The fact that thousands of dalits are embracing Buddhism is great news for any lover of non-violence, and for the Buddhist community in particular. It reaffirms the idea that Buddhism is the last refuge for the downtrodden, which marks out this religion for eager embrace by sufferers of injustice. Besides its ethical teachings, the lofty philosophical foundations of Buddhism have caught the attention of many people of different faiths, ranging from the eminent scientist Einstein (a Jew) to a lay Hindu like myself. The Buddhist community probably can’t imagine the number of their secret admirers across the world!
Buddhism is a religion which, as my limited knowledge goes, always speaks against desire and abhorrence as well as violence. In the context of the dalits’ embrace of Buddhism, perhaps many harbored a degree of hatred toward their own religion and shifted to Buddhism in the hopes of a better life. Unfortunately, if they hadn’t let go of the taints of hatred and desire before converting to another religious faith, they would have disobeyed one of the basic teachings of Buddhism: non-hatred. That is, it is extremely dangerous to convert to another faith because of hatred for another, even if the latter is seen as an instrument of social and economic oppression.
The literal meaning of the term ‘dalit’ is ‘downtrodden’ or ‘unprivileged’. And it is difficult or even futile to find any reference to it in the Hindu scriptures. The Varna dharma, which is believed to be the root of the caste system, states that functions were decentralized among the members of society according to their quality and aptitude. The purpose of Varna dharma is to organize a society where each individual can secure his position in society for which he is best fitted. Varna dharma emphasizes the groups of people that exist in society, not how society should be classified into hierarchical classes.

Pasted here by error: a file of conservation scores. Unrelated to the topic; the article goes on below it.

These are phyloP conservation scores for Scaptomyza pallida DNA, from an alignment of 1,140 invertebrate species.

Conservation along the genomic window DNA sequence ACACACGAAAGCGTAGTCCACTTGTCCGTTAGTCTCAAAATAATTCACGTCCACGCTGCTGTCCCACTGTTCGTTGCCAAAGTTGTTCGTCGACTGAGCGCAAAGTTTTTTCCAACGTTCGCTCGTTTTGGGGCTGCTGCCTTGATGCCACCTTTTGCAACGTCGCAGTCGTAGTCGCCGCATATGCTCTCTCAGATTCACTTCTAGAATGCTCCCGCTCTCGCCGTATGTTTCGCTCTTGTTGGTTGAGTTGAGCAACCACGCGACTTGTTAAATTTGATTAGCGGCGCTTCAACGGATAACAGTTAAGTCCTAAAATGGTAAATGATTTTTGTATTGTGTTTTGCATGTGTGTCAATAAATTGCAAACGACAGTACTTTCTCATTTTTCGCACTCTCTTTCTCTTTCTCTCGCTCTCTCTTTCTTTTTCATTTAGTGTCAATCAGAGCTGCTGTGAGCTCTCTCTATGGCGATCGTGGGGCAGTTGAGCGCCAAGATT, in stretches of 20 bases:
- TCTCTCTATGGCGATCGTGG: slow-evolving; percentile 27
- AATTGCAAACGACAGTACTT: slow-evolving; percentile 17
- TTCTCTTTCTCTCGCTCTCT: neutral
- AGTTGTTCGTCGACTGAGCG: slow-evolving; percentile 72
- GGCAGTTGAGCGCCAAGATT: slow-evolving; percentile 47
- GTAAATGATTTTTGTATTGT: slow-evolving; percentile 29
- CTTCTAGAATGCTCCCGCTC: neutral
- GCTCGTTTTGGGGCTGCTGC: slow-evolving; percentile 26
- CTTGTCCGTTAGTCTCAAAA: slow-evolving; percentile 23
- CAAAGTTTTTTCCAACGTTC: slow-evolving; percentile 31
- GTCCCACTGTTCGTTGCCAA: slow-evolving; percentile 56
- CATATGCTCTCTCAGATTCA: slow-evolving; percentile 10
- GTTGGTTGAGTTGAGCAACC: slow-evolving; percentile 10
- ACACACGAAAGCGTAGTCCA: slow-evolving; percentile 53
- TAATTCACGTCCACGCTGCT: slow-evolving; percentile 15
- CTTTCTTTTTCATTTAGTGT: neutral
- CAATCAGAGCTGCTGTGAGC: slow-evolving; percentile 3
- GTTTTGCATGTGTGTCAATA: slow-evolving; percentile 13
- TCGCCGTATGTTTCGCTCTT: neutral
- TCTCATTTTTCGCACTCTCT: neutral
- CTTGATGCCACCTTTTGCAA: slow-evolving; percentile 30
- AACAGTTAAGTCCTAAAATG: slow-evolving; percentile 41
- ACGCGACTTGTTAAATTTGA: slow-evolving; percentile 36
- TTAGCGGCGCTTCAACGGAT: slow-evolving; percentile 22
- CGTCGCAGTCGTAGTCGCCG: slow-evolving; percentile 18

Based on the functions performed by the members of a society, there are four varnas — Brahmin, Kshatriya, Baishya and Shudra. Brahmins are entrusted with the functions of learning, sharing and preserving the knowledge (particularly of the Veda); Kshatriyas, the martial class, defend and administer society; Baishyas, the productive class, look after trade and business; and Shudras, the artisan class, cover most of the occupations.
Traditional dharma states that one can attain spiritual realization/ liberation provided he properly performs his function, regardless of which varna he belongs to. “Svadharme nidhanam shreyah, paradharmo bhayavaha” (Bhagavad Gita: 3:35). That is, better is death in one’s own duty; the duty of another is fraught with fear. Sadly, these ancient professional social classes have been replaced by castes by birth with its accompanying evils, viz., hatred, enmity, jealousy and discrimination etc. So we have now a hierarchical caste system with the Brahmin at the apex and Shudra at the base, which in the strictest sense does not have any scriptural support.